Dyslexia in Indiana
Decoding Dyslexia-IN aims to raise awareness about dyslexia issues in our state. Please join us in educating others, by sharing how you and your family have been impacted by the challenges and blessings related to your dyslexia journey. Submissions may be sent here.
An Advocate shares her experience:
This story comes from southern Indiana from an advocate who was attending a case conference for a child who is a diagnosed dyslexic. This advocate is a former classroom teacher of over 25 years and a former administrator, both in one of the largest school districts in the state. She is also working on certification in Orton-Gillingham International and the Academy of Orton-Gillingham Practitioners and Educators. She tutors, trains teachers, and has spent time studying under some of the greatest minds in dyslexia research. To say the least, she's an amazing and well-educated advocate.
Here's her story...
While advocating at an educational case conference yesterday, the principal laughed at me. He actually rolled his eyes. He explained how his school was doing the "lastest scientifically researched interventions." He stated that they just didn't need the "old timey" stuff like Orton-Gillingham.
However, in the summer she was tutored with the "old timey" Orton-Gillingham Approach and grew a year and a half in six weeks. Interestingly, the student hadn't shown any progress under the interventions she was receiving at school. She hadn't moved from the August assessment.
(Please note: The diagnosis of dyslexia came from outside of the system because dyslexia is not yet a learning disability recognized in Indiana education code. Currently parents wanting a diagnosis must step outside of the school system to get it. Also, under our current code, schools can reject any outside educational testing or diagnosis.)
(Also note: We greatly admire teachers and administrators. Several of us are both, and parents of dyslexics, too. We share these stories to illustrate the need for awareness, and how the most wonderful and well-intentioned educators can miss the mark if they aren't aware and trained on how to meet the educational needs of the 1 in 5.)
A Parent shares a snapshot of her story:
This comes from my heart. I'm not passing along some random link or cause. I wanted to share our experiences. My post is long, but brief in comparison to our e...xperiences. I hope you might have 60 seconds to read this. And maybe a few more minutes to follow up.
She started kindergarten. She was so excited to go to school. You know you're a bit biased because she's your daughter, but still you think she's bright and intelligent. She has a great sense of humor, not slap stick, but quick witted. Kindergarten goes pretty well. She's had a little trouble later remembering a couple letters and sounds. And counting to 100. She always leaves out the number 39! You kinda feel the teacher suspects you don't work with her enough at home. But truly you have been. At home. In the car. Reviewing and counting (d'oh she skipped 39, again!). Quirks you think. She'll outgrow this.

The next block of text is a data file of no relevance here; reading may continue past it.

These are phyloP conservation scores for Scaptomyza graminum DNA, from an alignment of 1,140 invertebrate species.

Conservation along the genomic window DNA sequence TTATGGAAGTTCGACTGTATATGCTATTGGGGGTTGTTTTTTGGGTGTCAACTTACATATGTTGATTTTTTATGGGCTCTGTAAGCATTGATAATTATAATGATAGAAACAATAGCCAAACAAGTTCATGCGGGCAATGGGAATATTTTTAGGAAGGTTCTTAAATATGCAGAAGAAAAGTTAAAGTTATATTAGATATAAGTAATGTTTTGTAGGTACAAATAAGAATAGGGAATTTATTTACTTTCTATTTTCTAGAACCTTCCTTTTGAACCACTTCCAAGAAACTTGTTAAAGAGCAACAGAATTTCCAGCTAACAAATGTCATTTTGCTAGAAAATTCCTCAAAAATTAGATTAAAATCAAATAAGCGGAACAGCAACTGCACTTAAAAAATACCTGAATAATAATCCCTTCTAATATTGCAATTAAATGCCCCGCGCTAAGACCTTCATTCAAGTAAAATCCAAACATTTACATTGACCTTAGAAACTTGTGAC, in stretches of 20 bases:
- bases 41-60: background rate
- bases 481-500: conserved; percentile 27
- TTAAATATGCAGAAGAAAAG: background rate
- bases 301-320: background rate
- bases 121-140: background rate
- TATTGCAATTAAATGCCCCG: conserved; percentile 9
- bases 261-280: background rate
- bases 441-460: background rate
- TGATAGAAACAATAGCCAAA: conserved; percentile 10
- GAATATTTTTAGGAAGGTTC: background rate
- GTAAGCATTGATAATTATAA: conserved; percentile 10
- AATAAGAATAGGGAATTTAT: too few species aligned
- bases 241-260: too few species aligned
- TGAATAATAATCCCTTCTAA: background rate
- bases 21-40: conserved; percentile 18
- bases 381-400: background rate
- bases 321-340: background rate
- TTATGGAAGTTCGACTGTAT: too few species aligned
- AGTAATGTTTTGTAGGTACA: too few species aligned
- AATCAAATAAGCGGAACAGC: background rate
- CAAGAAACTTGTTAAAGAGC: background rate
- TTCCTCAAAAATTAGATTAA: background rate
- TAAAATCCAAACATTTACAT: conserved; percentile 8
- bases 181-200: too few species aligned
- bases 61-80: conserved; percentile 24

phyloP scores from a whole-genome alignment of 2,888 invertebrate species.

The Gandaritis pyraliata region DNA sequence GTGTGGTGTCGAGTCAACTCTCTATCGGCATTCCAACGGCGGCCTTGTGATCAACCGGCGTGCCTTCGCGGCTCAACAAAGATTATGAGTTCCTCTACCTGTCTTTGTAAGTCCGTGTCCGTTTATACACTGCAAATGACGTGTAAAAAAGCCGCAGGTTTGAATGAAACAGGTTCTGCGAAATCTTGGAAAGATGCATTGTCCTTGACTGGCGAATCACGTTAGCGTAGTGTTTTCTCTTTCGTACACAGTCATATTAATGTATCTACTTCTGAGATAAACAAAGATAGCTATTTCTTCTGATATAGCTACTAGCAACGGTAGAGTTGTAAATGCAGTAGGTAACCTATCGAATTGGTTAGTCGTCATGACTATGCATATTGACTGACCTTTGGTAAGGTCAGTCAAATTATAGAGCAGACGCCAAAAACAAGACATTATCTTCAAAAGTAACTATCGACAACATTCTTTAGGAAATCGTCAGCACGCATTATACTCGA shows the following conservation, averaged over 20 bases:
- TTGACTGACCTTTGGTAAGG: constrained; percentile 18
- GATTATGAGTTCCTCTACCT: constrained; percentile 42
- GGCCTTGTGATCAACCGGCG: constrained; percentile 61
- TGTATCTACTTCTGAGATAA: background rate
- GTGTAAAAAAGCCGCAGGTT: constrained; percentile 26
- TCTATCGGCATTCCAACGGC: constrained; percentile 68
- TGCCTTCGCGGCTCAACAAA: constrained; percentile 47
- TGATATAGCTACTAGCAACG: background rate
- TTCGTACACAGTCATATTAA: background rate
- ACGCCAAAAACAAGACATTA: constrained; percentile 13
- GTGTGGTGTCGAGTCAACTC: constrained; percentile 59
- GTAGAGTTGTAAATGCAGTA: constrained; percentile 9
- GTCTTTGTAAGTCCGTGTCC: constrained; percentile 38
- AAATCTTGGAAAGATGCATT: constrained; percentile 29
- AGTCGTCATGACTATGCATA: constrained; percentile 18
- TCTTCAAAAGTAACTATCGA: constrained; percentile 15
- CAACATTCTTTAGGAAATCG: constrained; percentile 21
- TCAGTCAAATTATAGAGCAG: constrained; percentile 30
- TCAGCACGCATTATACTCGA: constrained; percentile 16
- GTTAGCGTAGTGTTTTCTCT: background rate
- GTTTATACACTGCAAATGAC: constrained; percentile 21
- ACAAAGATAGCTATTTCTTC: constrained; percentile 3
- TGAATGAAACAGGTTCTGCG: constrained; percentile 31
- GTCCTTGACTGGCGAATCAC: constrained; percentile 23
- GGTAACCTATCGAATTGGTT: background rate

First grade, things get rougher. Spelling is a struggle. The teacher wants to refer her for speech. (You suspected this would happen. That little lisp- as adorable as it is.). The teacher wonders if pronunciation affects her spelling. She says it a bit wrong and therefore hears it a bit wrong and therefore her spelling is off. You agree. You notice she's been reversing letters in her writing. Well, actually that's been happening before now. But it was the obvious letters. The ones all kids write backwards. You thought, and you were told, she would outgrow this. However, she is suddenly writing letters backwards she never did before. Or even a whole word here or there. Some numbers too. And the other day...she STARTED on the right side of the paper. Where did that come from? You ask the teacher if she thinks your daughter could have dyslexia. She replies she couldn't say, she doesn't know.
So you take that step, into a world you'd hoped you wouldn't have to go. (Only because you, like all parents, want smooth sailing for your kiddo.) You request that your child be tested by the school. The process is long and chaotic and doesn't go smoothly. As you prepare for the conference where the results will be discussed multiple people tell you not to mention dyslexia. But at the conference, during the part where the parents can bring up their concerns, you can't stop yourself. How can you not advocate for your child? You say "we have a concern that she has dyslexia-". The teacher running the conference interrupts you saying "We don't say that word (dyslexia) here." You're baffled and stunned. Wasn't this after all your time to speak? And how does a school not use the word dyslexia???